If our lives weren’t already saturated with technology, wearable tech is the next big thing. This innovative emerging market is still in its early stages but has endless possibilities.
By 2015, 485 million wearable computing devices will be shipped per year. Right now nearly 61% of the current wearable tech market is sports and activity trackers.
Google Glass was available for a one-day sale to the public this week and surprise, surprise – it was a hit!
Google’s latest project is perfecting Google Glass, sleek glasses that allow you to send messages, take videos, get directions and pretty much anything else imaginable all hands-free.
Here’s how it feels to wear Google Glass.
Data security and privacy are the main issues that have been raised with Google’s new toy. While tech enthusiasts find it alluring to have all the information they desire right in front of their eyes, Google will know more than ever about our daily lives.
Big Brother is always watching..and recording
Google Glass makes it extremely easy to capture and record anything you see anywhere you go without it being completely obvious to the people around you. A recent application allows users to create a “fashion fingerprint,” which identifies a person simply by what they are wearing.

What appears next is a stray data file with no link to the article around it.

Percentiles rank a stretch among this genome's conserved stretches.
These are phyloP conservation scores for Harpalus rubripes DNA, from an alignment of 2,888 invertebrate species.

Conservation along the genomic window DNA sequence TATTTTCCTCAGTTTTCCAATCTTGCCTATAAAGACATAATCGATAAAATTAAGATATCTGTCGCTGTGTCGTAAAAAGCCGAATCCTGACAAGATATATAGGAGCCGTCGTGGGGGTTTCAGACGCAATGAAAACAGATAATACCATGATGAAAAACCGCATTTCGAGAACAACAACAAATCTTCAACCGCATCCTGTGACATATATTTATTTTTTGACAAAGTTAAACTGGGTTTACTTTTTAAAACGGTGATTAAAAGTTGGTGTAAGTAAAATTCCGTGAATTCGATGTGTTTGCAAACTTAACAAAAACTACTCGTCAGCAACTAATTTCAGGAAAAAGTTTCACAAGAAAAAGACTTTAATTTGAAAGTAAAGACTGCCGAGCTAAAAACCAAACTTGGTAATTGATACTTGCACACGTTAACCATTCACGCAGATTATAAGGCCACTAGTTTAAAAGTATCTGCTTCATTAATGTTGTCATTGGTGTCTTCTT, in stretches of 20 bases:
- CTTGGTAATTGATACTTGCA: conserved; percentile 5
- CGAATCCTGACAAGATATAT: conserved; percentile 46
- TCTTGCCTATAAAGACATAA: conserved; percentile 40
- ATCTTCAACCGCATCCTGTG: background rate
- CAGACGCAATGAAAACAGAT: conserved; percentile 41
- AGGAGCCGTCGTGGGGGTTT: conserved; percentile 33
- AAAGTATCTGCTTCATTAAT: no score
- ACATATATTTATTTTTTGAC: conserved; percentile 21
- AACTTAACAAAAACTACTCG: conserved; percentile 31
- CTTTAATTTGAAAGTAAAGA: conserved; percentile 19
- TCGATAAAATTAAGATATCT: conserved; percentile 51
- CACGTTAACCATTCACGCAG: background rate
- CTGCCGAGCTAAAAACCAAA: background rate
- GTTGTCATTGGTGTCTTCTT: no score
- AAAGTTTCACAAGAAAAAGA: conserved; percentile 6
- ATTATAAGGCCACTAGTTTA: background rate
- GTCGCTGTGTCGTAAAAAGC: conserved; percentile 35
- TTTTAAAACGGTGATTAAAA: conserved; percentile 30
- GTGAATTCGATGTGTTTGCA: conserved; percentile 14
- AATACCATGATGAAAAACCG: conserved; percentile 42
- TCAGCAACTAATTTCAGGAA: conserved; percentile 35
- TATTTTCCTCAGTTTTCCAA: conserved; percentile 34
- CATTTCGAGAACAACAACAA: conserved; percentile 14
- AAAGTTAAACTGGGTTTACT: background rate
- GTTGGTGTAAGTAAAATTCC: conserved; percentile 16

The fear of data security comes from the constant updating and transferring of information of not only the wearer’s moves but the moves and actions of everyone and everything around them.
Apple is making its mark in wearable tech with the iWatch. This device ultimately syncs with your iPhone (ideally) for a more convenient way of checking messages, weather and other information. How convenient, right?
However unlike other gadgets that leave little to the imagination, the iWatch is said to improve data security. Because it is synced with a mobile device, Apple can require the iWatch and mobile phone to be near each other to unlock the phone. Otherwise, even the user will be locked from their phone until the iWatch is detected.
More importantly, an iOS device could be configured not just to lock itself and prevent unlock attempts when it no longer detects an iWatch, but also to wipe all data. This is kind of sounding like the kill switch that would permanently disable a stolen phone and render it worthless to thieves.
For those not familiar with kill switch technology, here are three things you should know.
Especially for companies new to the tech game, design for disassembly becomes an issue. When an electronics product is designed for disassembly, the manufacture considers the environmental impact in the early stages and designs according to proper recycling regulations.
Wearable technology is a huge up-and-coming market! Both manufactures and electronics recyclers play a significant role in data security and proper recycling of the new products.